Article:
Wearing Blue Light-Blocking Glasses during times of darkness (evening) helps the body regulate its sleeping patterns and can help the body prepare for sleep. This is particularly true for anyone struggling with falling asleep or have poor sleep hygeine (waking up at certain times, getting tired at irregular times etc)
This study will interest anyone interested in the eat less move more hypothesis of weight regulation and manipulation. This study specifically challenges the often held belief that: moving more equates to an increased caloric burn and thus can be used as a tool for weight loss.
This study, undertaken on the Hadza tribe, outlines that energy expenditure can downregulate to compensate and prevent energy expenditure exceeding the bodies current and predictive energy reserves. The amount of calories ‘burned’ reduces in response to increased energy output where calorie consumption remains constant; this adaptive response shows increased ‘efficiency’ of calorie use.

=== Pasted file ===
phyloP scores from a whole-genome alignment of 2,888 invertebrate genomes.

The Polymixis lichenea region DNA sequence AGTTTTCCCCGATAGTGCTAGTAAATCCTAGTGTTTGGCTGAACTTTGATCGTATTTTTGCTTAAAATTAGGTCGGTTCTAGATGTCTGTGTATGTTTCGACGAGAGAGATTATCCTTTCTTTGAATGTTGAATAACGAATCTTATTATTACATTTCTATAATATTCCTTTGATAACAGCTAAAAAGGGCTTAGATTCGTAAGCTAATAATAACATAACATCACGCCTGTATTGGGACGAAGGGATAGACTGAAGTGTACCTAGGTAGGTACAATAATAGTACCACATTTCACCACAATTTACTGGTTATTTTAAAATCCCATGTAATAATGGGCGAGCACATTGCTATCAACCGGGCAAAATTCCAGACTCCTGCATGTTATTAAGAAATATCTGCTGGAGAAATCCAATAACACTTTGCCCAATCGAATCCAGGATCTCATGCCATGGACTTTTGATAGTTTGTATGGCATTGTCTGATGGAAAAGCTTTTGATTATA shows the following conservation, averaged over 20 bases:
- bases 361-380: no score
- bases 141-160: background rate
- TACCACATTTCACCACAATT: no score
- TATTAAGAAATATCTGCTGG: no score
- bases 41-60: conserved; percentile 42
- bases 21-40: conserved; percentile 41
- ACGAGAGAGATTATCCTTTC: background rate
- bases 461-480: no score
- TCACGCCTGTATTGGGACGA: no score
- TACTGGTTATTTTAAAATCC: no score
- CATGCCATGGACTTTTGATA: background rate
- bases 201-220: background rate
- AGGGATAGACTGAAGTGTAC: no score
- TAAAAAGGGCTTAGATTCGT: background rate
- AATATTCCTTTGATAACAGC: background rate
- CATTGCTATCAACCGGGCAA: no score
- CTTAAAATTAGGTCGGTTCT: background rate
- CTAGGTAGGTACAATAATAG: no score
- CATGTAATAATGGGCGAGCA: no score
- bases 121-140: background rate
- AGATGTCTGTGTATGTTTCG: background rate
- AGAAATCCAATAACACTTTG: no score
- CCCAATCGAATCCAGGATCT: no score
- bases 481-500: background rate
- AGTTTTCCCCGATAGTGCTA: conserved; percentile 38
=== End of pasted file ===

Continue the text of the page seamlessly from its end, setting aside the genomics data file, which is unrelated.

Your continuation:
This study provides clues to the healthiest lifestyle. This group was monitered for heart health and incidence of disease was incredibly low. Their lifestyle suggests that a diet low in saturated fats and high in non-processed fibre-rich carbohydrates, along with wild game and fish, not smoking and being active throughout the day could help prevent hardening in the arteries of the heart.
Enhanced Protein Translation Underlies Improved Metabolic and Physical Adaptations to Different Exercise Training Modes in Young and Old Humans
This study looked at different types of exercise modalities and their effects on cell health.